Boehringer OKs $100M biobucks deal for hearing loss R&D project

Boehringer Ingelheim has come sweeping down into Oklahoma to land rights to a treatment for the most common type of permanent hearing loss, joining up with Autigen in a $100 million biobucks deal to work on a drug that restores sensory hair cells.

The collaboration and licensing agreement is focused on sensorineural hearing loss (SNHL), a condition caused by inner ear damage that cannot typically be treated using surgery or current medicines. Autigen, a subsidiary of Oklahoma-based Otologic Pharmaceutics, has identified small interfering RNA as a way to regenerate lost hair cells and thereby restore the hearing of people with SNHL.

Boehringer sees promise in the approach. Under the terms of its deal with Autigen, Boehriger will make an upfront payment and provide research funding to access the science. The partners will perform a joint research collaboration, after which Boehringer will take over for further preclinical work and beyond. All told, Boehringer could hand over more than $100 million in milestones to Autigen.

If the deal is to come close to that sum, the approach will need to live up to the promise it has shown in preclinical tests. Otologic struck a deal with Hough Ear Institute for technology to restore sensory hair cells in the inner ear back in 2015. Two years later, Otologic, in collaboration with secured $1.9 million from the Department of Defense to fund development of their candidate, OPI-001.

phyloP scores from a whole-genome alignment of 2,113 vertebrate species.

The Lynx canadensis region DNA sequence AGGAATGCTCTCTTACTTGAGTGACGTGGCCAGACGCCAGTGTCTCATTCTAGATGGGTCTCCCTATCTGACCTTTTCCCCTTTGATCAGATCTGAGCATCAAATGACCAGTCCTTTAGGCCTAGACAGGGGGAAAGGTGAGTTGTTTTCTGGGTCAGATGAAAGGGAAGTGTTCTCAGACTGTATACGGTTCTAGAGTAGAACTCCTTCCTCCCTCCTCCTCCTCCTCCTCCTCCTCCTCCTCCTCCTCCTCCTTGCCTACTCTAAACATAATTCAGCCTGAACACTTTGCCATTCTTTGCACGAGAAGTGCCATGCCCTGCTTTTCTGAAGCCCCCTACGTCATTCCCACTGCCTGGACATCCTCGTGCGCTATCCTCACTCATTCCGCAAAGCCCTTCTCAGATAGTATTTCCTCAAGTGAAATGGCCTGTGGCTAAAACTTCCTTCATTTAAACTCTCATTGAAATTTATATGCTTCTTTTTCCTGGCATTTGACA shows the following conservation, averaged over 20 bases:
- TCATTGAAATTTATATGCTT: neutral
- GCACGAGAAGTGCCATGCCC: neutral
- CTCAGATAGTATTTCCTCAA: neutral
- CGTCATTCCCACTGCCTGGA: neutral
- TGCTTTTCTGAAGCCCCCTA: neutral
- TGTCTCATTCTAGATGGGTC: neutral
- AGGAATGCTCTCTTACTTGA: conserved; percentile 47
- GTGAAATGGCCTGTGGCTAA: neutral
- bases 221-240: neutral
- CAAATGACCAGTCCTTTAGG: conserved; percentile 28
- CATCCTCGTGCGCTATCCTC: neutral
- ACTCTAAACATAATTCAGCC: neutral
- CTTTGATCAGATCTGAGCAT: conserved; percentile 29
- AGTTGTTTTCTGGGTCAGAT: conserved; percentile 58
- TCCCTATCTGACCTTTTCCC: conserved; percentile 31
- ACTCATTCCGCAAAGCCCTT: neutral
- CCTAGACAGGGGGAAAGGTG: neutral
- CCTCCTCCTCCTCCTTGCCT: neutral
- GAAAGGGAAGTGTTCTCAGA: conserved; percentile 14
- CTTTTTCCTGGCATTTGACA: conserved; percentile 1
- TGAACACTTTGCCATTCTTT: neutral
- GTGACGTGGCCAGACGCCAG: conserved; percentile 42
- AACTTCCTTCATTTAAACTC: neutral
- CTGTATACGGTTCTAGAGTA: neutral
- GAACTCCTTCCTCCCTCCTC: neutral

The funding award revealed the partners planned to use siRNA against the Notch pathway gene, hairy and enhancer of split 1, also known as Hes1, to regenerate hair cells. Researchers at Otologic and Hough have since shown the concept works in animals, presenting data on the regeneration of hair cells and recovery of hearing in guinea pigs back in 2018.

Progress has taken longer than originally planned. Otologic talked about getting into the clinic in 2017 when it licensed the technology from Hough and targeted a 2020 start of human studies when it landed the grant funding. With Boehringer on board, Otologic, through its Autigen subsidiary, now has support for its push to get into the clinic. 

Boehringer is trailing the front runners in the SNHL space. Sound Pharmaceuticals has run midphase trials of its anti-inflammatory and neuroprotective drug SPI-1005, leading it to move into a late-phase study in Meniere’s disease, and Eli Lilly-based Audion Therapeutics is preparing to start a phase 2b trial of its gamma secretase inhibitor in SNHL.